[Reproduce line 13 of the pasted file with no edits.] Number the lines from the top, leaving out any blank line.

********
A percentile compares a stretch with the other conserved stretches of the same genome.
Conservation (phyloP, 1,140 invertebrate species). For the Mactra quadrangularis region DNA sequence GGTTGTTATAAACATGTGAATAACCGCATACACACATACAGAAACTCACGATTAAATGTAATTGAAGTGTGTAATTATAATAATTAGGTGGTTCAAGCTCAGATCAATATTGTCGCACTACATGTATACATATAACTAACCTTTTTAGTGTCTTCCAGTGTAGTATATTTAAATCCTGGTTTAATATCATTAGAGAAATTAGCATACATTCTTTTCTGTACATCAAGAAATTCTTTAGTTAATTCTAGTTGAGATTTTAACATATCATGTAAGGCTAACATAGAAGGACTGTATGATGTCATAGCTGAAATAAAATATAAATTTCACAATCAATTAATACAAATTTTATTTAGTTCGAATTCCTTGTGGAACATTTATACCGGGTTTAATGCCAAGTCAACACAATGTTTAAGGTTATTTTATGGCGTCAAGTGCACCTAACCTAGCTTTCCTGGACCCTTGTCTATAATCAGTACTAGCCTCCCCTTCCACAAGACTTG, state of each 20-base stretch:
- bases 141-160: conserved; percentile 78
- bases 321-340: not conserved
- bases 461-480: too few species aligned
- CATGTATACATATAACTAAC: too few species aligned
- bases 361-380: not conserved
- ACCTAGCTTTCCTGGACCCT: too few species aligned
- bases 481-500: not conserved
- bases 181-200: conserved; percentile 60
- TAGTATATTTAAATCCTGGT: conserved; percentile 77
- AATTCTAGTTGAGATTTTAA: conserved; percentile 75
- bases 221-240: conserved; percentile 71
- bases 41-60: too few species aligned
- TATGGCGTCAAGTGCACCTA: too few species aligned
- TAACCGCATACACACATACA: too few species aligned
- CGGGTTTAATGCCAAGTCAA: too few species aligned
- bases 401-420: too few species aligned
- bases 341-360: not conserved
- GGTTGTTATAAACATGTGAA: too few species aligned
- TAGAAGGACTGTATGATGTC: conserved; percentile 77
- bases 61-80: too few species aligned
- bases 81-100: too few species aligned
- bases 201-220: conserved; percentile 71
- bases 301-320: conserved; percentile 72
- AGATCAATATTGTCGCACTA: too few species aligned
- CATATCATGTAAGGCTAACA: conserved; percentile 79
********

- bases 221-240: conserved; percentile 71